What is ProxyLogon?
ProxyLogon is the formally generic name for CVE-2021-26855, a vulnerability on Microsoft Exchange Server that allows an attacker bypassing the authentication and impersonating as the admin. We have also chained this bug with another post-auth arbitrary-file-write vulnerability, CVE-2021-27065, to get code execution. All affected components are vulnerable by default!
As a result, an unauthenticated attacker can execute arbitrary commands on Microsoft Exchange Server through an only opened 443 port!
- March 12, 2021 - timeline updated
DEVCORE has observed global enterprises and organizations highly relied on the Microsoft ecosystem for their daily business operation. Among all its services, Microsoft Exchange has a massive number of users worldwide. With that being said, if a real hacker attack was initiated, it will cause the leakage of sensitive data from its users and pose significant losses for those enterprises. With extensive research experience on Mail Solution, including Dovecot and Exim, DEVCORE focused on Microsoft Exchange Server's research, hoping to strengthen cybersecurity awareness among global enterprises and prevent potential attack and loss.
DEVCORE operates a professional and exceptional self-disciplined team that pursues high moral standards. For the past decade, after finding the vulnerabilities, DEVCORE follows the procedure of responsible disclosure and never discloses technical details before the enterprises release the patch and security update. Since the founding of DEVCORE, we have disclosed RCE vulnerabilities from Amazon, Facebook, Twitter, GitHub and Uber. Furthermore, DEVCORE has found SSL VPN vulnerabilities from Palo Alto, Fortinet, and Pulse Secure.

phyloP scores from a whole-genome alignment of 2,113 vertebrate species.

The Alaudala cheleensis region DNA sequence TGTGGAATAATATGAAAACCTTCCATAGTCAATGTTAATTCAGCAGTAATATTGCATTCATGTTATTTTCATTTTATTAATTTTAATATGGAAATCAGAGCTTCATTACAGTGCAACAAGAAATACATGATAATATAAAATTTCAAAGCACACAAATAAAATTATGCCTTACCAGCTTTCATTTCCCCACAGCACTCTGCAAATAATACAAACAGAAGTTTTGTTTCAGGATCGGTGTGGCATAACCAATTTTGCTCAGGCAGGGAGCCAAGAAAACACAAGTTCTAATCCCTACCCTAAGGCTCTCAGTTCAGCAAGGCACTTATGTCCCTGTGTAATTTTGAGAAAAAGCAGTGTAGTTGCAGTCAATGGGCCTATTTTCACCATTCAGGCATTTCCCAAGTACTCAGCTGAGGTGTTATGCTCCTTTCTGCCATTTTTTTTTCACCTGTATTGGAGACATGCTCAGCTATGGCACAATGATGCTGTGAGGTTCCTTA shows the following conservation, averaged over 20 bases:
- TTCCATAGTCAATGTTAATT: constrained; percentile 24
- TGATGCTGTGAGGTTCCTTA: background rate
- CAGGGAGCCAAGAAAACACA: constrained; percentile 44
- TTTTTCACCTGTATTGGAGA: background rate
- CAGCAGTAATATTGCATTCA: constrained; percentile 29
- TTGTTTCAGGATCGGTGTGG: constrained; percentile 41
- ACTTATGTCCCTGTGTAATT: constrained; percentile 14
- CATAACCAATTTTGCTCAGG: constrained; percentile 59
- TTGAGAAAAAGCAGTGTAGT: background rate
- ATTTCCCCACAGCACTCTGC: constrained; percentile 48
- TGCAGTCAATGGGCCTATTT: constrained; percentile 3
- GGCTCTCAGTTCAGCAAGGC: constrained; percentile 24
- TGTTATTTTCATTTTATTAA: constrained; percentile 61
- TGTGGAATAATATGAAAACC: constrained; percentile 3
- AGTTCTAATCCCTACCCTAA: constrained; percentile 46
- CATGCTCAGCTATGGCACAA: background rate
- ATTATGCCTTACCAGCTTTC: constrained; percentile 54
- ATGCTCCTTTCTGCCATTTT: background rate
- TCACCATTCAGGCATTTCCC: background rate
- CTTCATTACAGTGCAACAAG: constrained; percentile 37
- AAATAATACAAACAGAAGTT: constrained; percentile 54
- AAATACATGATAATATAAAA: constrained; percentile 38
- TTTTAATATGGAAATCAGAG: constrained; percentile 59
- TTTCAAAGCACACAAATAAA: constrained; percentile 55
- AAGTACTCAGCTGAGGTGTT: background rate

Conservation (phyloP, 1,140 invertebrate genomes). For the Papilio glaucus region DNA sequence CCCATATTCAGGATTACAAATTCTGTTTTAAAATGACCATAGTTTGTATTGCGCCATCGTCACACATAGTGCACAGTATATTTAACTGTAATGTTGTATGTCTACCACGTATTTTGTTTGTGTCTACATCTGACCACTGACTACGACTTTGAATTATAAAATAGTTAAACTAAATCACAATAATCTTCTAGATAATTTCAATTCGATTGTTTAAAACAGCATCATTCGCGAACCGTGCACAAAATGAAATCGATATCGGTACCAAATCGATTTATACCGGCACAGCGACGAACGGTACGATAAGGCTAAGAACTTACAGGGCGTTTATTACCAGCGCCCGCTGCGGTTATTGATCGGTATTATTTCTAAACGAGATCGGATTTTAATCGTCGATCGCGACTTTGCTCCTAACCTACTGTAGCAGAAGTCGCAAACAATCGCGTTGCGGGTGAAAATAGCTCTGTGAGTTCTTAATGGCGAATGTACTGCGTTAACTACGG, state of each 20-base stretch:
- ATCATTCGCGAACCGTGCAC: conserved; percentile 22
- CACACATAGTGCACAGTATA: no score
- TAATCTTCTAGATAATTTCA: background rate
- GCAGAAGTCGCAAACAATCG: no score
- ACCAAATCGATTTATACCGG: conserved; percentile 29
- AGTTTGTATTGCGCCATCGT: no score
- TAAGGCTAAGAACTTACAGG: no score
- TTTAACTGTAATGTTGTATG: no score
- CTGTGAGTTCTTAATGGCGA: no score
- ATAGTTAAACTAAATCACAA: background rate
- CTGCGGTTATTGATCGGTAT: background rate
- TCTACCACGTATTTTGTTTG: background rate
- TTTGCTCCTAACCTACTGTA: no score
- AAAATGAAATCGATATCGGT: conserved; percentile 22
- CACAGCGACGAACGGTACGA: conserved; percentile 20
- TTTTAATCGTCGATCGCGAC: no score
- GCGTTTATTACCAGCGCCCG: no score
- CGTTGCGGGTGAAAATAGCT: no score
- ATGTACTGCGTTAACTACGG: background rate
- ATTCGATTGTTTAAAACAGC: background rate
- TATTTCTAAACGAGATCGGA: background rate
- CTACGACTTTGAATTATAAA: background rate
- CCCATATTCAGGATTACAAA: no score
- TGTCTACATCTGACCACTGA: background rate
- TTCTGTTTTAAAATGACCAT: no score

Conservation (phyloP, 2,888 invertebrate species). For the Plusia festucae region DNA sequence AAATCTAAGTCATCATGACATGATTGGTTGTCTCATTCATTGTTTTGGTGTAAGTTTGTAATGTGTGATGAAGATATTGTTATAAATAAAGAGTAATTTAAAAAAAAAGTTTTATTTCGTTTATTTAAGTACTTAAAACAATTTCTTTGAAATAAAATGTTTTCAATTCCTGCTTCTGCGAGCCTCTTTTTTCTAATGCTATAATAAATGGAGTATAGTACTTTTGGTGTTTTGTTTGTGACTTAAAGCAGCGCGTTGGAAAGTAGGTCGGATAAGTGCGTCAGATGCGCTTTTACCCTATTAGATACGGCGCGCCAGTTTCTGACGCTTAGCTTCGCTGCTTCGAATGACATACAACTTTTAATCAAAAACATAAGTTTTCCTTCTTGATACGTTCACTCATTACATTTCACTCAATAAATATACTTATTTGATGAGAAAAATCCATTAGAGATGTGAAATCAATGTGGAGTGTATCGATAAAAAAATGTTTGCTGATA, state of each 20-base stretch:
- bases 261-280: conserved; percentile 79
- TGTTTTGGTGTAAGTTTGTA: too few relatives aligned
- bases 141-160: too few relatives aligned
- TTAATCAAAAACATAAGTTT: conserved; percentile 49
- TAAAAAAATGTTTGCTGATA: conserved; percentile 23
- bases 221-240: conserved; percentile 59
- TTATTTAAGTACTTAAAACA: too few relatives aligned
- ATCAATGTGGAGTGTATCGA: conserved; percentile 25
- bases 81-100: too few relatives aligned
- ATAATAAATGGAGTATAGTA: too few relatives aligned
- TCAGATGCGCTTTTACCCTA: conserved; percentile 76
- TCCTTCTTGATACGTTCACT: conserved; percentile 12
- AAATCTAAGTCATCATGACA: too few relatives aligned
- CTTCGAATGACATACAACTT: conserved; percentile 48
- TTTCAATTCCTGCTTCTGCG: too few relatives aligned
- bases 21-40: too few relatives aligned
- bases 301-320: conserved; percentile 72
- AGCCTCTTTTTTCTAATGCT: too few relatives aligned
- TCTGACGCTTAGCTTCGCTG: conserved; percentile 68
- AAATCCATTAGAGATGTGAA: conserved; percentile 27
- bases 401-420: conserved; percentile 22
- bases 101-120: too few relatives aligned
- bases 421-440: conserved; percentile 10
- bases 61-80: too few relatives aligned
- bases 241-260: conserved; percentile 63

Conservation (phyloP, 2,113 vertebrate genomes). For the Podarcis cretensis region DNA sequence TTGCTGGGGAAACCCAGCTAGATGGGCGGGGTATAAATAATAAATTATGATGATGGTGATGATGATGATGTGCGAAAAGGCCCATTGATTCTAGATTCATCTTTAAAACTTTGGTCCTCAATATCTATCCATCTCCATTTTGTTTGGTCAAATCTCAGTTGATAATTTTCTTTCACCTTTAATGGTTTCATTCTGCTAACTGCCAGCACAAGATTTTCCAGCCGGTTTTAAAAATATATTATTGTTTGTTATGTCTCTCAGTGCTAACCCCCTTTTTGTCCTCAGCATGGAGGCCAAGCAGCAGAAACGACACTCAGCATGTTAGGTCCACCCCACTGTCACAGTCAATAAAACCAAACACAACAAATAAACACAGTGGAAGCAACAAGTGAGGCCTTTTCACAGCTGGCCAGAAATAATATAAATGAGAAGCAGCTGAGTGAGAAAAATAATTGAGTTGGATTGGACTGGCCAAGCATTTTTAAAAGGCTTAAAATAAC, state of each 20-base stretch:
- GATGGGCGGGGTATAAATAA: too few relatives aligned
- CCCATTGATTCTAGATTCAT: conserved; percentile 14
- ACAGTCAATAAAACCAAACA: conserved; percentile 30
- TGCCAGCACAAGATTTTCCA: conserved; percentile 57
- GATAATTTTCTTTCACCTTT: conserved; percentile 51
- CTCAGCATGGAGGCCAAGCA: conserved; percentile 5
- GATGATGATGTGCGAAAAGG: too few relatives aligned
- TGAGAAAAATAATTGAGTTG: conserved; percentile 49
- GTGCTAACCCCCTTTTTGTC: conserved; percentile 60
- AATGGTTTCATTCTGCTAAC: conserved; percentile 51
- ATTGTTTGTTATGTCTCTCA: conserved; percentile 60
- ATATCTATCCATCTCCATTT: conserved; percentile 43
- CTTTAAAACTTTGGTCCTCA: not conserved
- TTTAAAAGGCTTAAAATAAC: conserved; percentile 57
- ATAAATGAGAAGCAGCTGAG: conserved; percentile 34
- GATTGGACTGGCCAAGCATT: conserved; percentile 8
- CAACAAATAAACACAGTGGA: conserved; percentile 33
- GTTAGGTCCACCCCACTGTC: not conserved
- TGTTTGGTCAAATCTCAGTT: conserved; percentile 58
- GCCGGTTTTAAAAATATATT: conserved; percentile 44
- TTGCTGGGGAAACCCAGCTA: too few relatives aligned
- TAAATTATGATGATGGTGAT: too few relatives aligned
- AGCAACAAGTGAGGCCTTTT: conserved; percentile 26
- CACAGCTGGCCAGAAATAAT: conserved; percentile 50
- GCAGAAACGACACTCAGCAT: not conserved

For more information of ProxyLogon, please refer to the following timeline.
Questions & Answers
Why it is called the ProxyLogon? Is it related to ZeroLogon?
No, totally unrelated. We call it ProxyLogon because this bug exploits against the Exchange Proxy Architecture and Logon mechanism.
What makes the ProxyLogon bug unique?
As the most well-known mail server for enterprises, Microsoft Exchange has been the holy grail for attackers for a long time. Since the last pre-authenticated RCE (Remote Code Execution) is the EnglishmansDentist from NSA Equation Group and it only works on a 16-year-old, ancient enough Exchange Server 2003. Why isn't ProxyLogon unique?
Is ProxyLogon really serious enough to deserve a name, logo and website?
In 2019, we published a research about RCE on several leading SSL VPN vendors. Although these RCEs got lots of media exposures and alerted by US-CERT, GCHQ and even NSA, they are still being exploited by bad actors, botnets and APT groups until 2021 :(
As the Exchange bugs are more severe than SSL VPN ones and our purpose is to raise people's security awareness, we did this ProxyLogon project!
Where to find more information?
We will publish the technique paper in the future.
What versions of Exchange Server are affected?
Since the bug is due to a significant change of Client Access Service architecture on Exchange Server 2013 and the older version Exchange Server 2010 was End-of-Support on October 2020. All mainstream support Exchange Server are vulnerable!The exact vulnerable version table: